The truth is, these kind of battles are hard, and they’re liable to consume a person. Once someone’s done some serious shifts in the trenches they are unlikely to ever fully return to a normal existence, because they’ve been exposed to so many ugly sides of the human character. They’ve faced attack after attack from their critics and been willing to go toe-to-toe with every one.

That leaves a legacy, a kind of issue-based post-traumatic stress disorder. Like tiresome old-school feminists who persist in seeing discrimination absolutely everywhere, even in the most mundane settings, warrior types can sometimes come across as cantankerous puritans incapable of enjoying an off-colour joke.

Or maybe they’ve been right to keep their guard up? The MeToo movement has exposed the shockingly glib complacency of much of modern society over matters of gender equality, with the Weinstein case simply the most prominent and repellent of a phenomenon that is now turning out to be as ubiquitous as it is distasteful.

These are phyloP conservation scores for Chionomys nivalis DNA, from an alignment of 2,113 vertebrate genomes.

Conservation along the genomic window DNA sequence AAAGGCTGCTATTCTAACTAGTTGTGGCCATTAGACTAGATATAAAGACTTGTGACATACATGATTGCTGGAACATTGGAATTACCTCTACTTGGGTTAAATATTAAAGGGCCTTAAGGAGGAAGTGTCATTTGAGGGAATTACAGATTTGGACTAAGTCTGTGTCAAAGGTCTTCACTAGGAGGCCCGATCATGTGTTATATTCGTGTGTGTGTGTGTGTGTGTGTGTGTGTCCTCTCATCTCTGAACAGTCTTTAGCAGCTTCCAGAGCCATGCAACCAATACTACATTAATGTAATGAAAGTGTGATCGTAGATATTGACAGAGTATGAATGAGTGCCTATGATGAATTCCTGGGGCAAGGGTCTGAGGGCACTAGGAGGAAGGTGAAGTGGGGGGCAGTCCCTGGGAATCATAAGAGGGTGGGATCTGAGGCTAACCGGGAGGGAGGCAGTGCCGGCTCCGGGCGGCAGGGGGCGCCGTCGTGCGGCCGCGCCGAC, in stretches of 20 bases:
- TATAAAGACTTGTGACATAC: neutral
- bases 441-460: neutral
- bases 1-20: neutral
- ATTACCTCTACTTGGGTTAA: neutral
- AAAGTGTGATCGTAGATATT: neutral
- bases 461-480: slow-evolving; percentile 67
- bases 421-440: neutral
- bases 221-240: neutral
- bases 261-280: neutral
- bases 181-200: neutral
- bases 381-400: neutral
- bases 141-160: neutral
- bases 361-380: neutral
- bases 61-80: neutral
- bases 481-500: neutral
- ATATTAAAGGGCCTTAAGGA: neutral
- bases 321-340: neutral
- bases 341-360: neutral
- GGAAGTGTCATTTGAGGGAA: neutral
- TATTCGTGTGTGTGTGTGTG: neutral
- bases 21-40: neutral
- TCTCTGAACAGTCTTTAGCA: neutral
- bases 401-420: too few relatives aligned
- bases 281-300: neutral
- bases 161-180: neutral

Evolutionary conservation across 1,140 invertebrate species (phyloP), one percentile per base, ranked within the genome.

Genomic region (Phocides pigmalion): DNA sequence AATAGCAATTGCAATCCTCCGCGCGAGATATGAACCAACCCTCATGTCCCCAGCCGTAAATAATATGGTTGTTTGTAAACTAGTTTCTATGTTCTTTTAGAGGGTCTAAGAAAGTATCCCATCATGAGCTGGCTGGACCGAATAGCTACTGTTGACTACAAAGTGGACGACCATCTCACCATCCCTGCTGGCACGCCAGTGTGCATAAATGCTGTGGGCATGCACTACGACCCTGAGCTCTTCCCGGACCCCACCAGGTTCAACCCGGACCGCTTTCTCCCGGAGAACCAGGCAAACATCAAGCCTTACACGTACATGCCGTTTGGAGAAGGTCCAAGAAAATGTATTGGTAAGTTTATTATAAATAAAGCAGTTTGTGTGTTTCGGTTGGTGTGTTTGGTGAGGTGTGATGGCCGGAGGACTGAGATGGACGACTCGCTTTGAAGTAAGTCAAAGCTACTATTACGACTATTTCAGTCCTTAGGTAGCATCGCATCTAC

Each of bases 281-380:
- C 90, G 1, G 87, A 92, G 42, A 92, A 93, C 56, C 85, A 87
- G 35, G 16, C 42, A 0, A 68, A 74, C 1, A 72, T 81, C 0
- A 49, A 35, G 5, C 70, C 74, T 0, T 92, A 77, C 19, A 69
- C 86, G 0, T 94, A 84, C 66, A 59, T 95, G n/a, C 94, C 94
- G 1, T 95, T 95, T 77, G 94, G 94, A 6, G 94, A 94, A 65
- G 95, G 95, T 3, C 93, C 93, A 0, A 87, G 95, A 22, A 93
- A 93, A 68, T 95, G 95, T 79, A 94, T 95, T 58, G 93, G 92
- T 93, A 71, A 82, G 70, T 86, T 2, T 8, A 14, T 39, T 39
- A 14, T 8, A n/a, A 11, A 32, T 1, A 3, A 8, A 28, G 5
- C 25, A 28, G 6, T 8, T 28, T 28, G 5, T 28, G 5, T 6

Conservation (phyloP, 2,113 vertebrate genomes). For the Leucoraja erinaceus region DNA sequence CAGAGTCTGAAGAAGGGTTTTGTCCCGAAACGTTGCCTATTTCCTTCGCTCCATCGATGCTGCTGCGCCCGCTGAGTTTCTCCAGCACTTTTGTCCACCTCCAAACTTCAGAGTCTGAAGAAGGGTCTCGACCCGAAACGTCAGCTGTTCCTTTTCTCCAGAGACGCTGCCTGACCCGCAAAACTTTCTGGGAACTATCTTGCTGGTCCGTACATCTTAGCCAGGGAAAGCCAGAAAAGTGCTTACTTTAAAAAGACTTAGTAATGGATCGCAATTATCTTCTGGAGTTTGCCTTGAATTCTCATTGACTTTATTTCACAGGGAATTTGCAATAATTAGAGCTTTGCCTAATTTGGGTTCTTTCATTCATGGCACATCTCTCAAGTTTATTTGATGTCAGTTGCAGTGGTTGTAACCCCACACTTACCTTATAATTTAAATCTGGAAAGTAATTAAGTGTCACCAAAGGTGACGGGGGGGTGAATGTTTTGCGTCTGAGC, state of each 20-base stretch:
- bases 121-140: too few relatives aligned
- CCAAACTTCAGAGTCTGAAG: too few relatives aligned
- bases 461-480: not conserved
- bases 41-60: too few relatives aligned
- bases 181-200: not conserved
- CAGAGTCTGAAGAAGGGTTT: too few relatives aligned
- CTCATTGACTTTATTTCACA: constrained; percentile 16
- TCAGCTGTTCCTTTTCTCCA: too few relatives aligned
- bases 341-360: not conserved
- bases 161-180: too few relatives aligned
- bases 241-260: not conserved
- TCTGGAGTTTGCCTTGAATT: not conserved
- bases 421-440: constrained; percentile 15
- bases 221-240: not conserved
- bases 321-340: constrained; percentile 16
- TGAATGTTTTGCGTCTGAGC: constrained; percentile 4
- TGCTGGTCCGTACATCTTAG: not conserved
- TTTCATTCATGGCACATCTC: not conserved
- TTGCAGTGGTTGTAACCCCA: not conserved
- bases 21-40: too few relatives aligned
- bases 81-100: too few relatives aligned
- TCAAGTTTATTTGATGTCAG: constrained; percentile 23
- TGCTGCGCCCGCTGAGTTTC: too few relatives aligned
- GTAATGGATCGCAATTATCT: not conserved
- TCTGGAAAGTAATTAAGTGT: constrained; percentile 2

In parallel, many Western societies are now convulsing in debates over nationality (with racism consequently lurking in the shadows) – the recent debate over the actions of the German footballer Mesut Özil, with echoes of Lord Tebbit’s infamous “cricket test” in 90s Britain, has now prompted a “MeTwo” response in Germany for those with an immigrant background and feet in two countries.